Santry woman honoured for work in helping keep homeless kids fit
A Santry woman has been honoured for her work in keeping homeless kids fit and active.
Sinead Ryan is a founder of Little Fitness, an educational fitness programme for children who are experiencing homelessness and living in marginalised communities. She was recently awarded €3,000 and a place on Social Entrepreneurs Ireland’s Action Lab accelerator programme, which aims to accelerate social change through the power of people.
She started her work when she was made aware of the heartbreaking difficulties children living in emergency accommodation experience at a fitness class of hers. “I was teaching a group of children when two brothers came into the class, and I just found that they were so vulnerable,” Sinead told Dublin Live.
“They were very emotional and they struggled being in the group – particularly for a four and a five-year-old actually saying that they can’t skip, or they can’t jump, or they’re too tired.”
Sinead learned that they were living in emergency accommodation, and that many children living in that situation have it particularly rough. She said: “They come in from school and they are usually just in their rooms with their parents. If a child needs to go out, the parents usually have to go outside with them.”
The service Sinead envisioned would provide that break away for the parents from the children, knowing they were in a safe place, and make the children feel a sense of belonging as well as helping them rebuild their fitness. It would also encourage positive conversations around physical activity between the parents and child, as well as stretching, nutrition, and opening the children to a different form of engagement.
She decided to do a pilot programme and engage with the families, the children and the social workers before the Covid-19 pandemic. And while the pandemic slowed her plans for a while, Little Fitness eventually kicked off and the founder even did a summer camp last year.
“The first day, this little boy, he just held my hand through the sessions,” Sinead recalled. “Then the second day, he slowly started doing little things, but he just wanted to be beside me and watching the other boys and girls participate and he gradually, gradually grew over the few days, his confidence grew to let go of my hand and to participate.
“And that was lovely – obviously it was lovely that he felt reassured that he could hold my hand but also then to let go and to be able to be part of the group. You always get different characters and engagement with children.
“It’s hard work, but it’s rewarding work, and I thoroughly enjoy what I do”.
Little Fitness works with children aged between four and 12-years-old. “One thing about working with children living in emergency accommodation is that there’s the want and the willingness and the need for the program,” Sinead said.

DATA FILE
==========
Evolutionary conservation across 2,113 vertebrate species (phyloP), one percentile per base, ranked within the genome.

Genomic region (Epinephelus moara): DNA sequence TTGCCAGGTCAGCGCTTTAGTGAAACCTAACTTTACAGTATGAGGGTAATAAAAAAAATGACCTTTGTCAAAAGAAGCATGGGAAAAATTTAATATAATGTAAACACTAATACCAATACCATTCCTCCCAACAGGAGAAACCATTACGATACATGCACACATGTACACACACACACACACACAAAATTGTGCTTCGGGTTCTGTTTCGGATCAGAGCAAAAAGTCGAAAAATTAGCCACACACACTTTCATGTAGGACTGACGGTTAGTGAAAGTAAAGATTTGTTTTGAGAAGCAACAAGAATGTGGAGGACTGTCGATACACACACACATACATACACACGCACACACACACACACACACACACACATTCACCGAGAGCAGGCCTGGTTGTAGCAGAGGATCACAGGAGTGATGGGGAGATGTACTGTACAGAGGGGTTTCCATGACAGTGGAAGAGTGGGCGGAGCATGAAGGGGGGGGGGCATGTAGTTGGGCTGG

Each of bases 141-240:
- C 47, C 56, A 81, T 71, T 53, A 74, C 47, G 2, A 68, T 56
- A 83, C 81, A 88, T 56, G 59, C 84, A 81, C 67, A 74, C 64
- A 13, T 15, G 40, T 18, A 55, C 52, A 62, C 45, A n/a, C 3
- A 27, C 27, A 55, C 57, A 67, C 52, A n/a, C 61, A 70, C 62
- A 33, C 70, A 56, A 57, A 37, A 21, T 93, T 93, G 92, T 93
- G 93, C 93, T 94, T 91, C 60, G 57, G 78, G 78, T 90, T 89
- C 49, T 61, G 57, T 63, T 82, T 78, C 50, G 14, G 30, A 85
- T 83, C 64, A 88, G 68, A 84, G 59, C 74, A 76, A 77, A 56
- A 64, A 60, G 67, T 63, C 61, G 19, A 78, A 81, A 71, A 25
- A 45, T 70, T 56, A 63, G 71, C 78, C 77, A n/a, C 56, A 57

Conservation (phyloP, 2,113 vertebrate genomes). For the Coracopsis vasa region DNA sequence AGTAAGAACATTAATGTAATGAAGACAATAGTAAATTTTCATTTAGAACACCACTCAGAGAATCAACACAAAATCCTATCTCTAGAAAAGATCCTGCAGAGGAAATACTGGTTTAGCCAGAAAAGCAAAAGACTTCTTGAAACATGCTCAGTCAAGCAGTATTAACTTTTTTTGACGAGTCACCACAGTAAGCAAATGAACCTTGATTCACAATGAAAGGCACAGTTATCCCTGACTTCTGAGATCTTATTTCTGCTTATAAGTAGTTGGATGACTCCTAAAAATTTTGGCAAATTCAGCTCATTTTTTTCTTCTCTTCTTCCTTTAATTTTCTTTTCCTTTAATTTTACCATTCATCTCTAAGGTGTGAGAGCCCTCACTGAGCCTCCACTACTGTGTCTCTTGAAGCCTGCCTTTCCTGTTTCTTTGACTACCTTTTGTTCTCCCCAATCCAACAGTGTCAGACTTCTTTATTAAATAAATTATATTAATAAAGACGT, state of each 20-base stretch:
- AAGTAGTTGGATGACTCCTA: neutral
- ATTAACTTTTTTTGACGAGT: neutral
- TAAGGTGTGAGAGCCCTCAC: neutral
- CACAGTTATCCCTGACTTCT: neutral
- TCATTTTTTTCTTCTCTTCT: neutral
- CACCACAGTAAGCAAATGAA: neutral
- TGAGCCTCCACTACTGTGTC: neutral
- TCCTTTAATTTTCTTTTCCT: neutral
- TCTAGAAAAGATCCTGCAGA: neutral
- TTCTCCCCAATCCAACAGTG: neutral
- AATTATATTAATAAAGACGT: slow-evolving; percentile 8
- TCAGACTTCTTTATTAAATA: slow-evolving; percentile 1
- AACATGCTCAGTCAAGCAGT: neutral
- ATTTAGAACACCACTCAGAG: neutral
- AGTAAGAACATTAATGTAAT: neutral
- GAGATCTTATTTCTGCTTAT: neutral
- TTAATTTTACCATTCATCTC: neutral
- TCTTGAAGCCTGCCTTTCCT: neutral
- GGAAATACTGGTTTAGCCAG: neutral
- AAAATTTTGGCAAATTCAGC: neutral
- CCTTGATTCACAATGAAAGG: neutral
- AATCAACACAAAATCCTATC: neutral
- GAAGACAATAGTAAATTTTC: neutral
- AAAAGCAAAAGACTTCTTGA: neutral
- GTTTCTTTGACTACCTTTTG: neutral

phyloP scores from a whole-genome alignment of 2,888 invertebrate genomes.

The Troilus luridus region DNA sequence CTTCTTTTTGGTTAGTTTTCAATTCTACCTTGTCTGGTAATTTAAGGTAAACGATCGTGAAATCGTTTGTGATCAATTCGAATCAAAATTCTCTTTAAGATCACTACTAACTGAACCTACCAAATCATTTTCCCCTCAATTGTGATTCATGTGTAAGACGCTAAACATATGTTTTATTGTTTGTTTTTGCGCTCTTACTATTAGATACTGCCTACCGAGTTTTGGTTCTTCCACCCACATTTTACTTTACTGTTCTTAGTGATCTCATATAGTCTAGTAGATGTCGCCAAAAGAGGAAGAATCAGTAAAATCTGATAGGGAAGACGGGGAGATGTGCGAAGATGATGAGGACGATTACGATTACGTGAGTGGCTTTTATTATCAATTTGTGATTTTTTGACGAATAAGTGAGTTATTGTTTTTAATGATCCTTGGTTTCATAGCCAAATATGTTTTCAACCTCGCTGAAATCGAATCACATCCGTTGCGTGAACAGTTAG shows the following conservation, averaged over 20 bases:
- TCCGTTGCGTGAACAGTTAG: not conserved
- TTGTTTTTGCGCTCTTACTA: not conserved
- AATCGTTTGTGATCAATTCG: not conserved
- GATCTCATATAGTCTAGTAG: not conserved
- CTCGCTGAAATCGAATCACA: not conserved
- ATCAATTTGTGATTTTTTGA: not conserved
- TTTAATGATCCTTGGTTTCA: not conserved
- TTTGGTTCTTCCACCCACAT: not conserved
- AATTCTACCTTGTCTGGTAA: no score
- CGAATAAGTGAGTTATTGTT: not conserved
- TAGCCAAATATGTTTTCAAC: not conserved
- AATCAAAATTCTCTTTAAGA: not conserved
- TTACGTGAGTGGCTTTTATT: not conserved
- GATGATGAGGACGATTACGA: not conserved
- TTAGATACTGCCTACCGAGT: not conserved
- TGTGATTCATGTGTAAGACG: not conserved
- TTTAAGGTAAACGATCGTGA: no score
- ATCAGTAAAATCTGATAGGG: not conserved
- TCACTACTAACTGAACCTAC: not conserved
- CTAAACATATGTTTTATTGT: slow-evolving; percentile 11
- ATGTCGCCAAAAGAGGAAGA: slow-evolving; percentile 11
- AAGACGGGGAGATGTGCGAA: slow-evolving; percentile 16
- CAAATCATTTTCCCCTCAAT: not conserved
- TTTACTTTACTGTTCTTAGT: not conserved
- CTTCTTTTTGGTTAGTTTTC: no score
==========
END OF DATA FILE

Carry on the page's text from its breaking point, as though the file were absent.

“They’re like my children. They’re like your neighbours, your nieces, your nephews. All children are the same and they really want to engage.”
Sinead says her top goals are to give children confidence, self-belief and a sense of belonging. “Why shouldn’t they believe they can do anything?” she asked.
“They should be able to do anything in the world. But for them at this time, living in these services, that kind of confidence, that self belief just isn’t there for them. We need to do more to make sure that yes, you’re going through an extremely difficult time but you know, within that, Little Fitness is bringing this positive experience.
“It’s bringing fun, it’s bringing games, and it’s important for them to feel, ‘actually, do you know what? Yeah. It wasn’t too bad. And I got through that.’ Because they will get through it. And that’s important as well.”
This sense of getting that normalcy back is later reflected back to the parents. She reflected: “I had a dad say to me after the summer camp, ‘you know, we’ve been living in this hope the past 18 months, and what you are doing is bringing hope to me and my wife’.
“And I just thought, oh my God. Like, why wouldn’t we keep doing what we’re doing? Because when you see the impact that it creates both for the family and the children, it just makes sense.”
Sinead also talked about how important it is to do more for the children living in homelessness right now, with figures showing there are almost 3,500 children among a record homeless figure of 11,542. “That’s scary,” she said.
“We have these families and we have these children living in emergency accommodation, family sharing rooms, sibling sharing rooms. [Two years ago when] I was pitching this idea, I was actually saying there were 2,348 children.
“I think it’s really important that we talk about this because life is hard at the moment for a lot of people. And you know, the reality is, some people are just a paycheck or two paychecks away from linking in with services.
“There’s so many reasons why people find themselves in these situations, and it’s important for everybody to understand that the children never have to be there. And that’s the other thing we need to do. We need to do better for the children.”